Adolphus Busch Orthwein (Dolph)
HUNTLEIGH VILLAGE, Mo. — Adolphus Busch Orthwein (Dolph), 96, died peacefully at his home in Huntleigh Village, Mo., on Nov. 25, 2013.
He was born in St. Louis, Mo., on Sept. 2, 1917, the son of Percy James Orthwein and Clara Busch Orthwein, the eldest grandson of August A. Busch Sr. and a great-grandson of Adolphus Busch, the founder of Anheuser Busch. He grew up in St. Louis, spending much of his childhood at his grandfather’s St. Louis estate known as Grants Farm and at the Busch family summer vacation home near Cooperstown.
Through his close relationship with his grandfather he developed a lifelong love and knowledge of animals. He was especially skilled in many equestrian sports including jumping, fox hunting and coaching. Later he became Master of the Bridlespur Hunt, an accomplished three goal polo player, and was inducted into the Missouri Horseman’s Hall of Fame.
At the age of 13, on New Year’s Eve, 1930, he was kidnapped for ransom and released on the following day.
In 1940, he graduated from Yale University with a B.A. degree in sociology. Upon graduation he spent six months in an officer training program with the U.S. Navy and then worked briefly for Shell Oil Company.
In the spring of 1941, before the United States entered World War II, he was commissioned as an Intelligence Volunteer Special officer in the Navy. Throughout the war he served in Naval Intelligence primarily designing and implementing systems for tracking German submarines in the Caribbean. Ultimately he achieved the rank of Lieutenant Commander.
After World War II he returned to St. Louis and remained in the Naval Reserves. He also began employment with Anheuser-Busch for 14 years where he rose to the position of Vice President of Operations and served on the Company’s Board of Directors. During his time with Anheuser-Busch he oversaw the design and construction of several new breweries in which he introduced and developed many state of the art cost saving efficiencies.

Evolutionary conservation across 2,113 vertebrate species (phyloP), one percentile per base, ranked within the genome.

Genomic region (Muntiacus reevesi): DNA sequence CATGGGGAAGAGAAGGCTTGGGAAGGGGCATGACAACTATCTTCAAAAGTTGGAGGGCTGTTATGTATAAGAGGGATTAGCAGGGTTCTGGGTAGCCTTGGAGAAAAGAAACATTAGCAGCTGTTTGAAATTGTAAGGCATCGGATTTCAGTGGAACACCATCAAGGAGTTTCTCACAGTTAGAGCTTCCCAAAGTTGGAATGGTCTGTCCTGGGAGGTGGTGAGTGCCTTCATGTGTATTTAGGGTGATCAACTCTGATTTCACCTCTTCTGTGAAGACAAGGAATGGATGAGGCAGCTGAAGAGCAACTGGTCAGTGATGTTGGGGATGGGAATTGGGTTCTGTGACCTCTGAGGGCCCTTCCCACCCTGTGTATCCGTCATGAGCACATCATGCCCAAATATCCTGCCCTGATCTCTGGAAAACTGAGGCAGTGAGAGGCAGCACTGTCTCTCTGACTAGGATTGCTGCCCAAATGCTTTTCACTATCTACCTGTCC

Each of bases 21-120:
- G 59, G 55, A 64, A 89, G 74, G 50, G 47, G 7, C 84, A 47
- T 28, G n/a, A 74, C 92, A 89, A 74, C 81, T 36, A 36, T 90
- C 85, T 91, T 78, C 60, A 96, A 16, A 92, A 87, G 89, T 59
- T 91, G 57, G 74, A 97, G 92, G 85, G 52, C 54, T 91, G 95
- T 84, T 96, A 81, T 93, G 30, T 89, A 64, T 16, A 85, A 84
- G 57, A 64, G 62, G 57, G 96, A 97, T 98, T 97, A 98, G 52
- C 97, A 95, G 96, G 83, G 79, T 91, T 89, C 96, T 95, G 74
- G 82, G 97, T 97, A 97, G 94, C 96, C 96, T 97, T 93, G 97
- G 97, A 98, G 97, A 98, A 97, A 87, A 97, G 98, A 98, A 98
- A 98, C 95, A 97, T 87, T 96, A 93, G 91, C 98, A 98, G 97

Upon leaving Anheuser-Busch he led a number of smaller businesses, authored a few autobiographies and settled in Florida. However, he continued to spend his summer months at Red River Farm near Cooperstown and the spring and fall in St. Louis.
He was a member of the St. Louis Country Club and the Log Cabin Club in St. Louis, Mo., the Bath and Tennis Club in Palm Beach, Fla., and the Cooperstown Country Club in Cooperstown. He was also a former member of the Everglades Club and the Crocodiles in Palm Beach, Fla., as well as many other clubs and organizations.
He is survived by his wife of 51 years, Nancy Morrison Orthwein; their son, Christopher DaCamara Orthwein (Binkie) of Palm Beach, Fla., and her son by a previous marriage, Michael Montgomery (Mimi) of Palm Beach, Fla.; as well as by his first wife, Ann Thornley Metcalfe; their four sons, Adolphus Busch Orthwein Jr. (Judy) of Atlanta, Ga., Stephen August Orthwein (Ginny), Peter Busch Orthwein (Beverly) of Greenwich Conn., David Thornley Orthwein; 14 grandchildren; three stepgrandchildren; and 11 great-grandchildren.
His greatest interest in life was his family for whom he provided generously and with whom he enjoyed all of the activities that he most loved: polo, tennis, duck hunting and chess. He remained alert and sharp minded until the very end.
Following a private burial, there will be a memorial service in “Celebration of His Life” at St. Peter’s Episcopal Church, 110 N. Warson Road at 3 p.m. Saturday, Nov. 30, 2013, followed by a reception for family and friends at the Log Cabin Club, 1140 Log Cabin Lane 63124.
In lieu of flowers, please send contributions to the United States Polo Training Foundation (70 Clinton St., Tully, NY 13159), Ducks Unlimited (One Waterfowl Way, Memphis,TN 38120-2351), Mercy Hospice (1000 Des Peres Road, St. Louis. Mo 63131), St Peter’s Episcopal Church or the charity of one’s choice.
A memorial service will take place in Palm Beach, Fla., at a later date.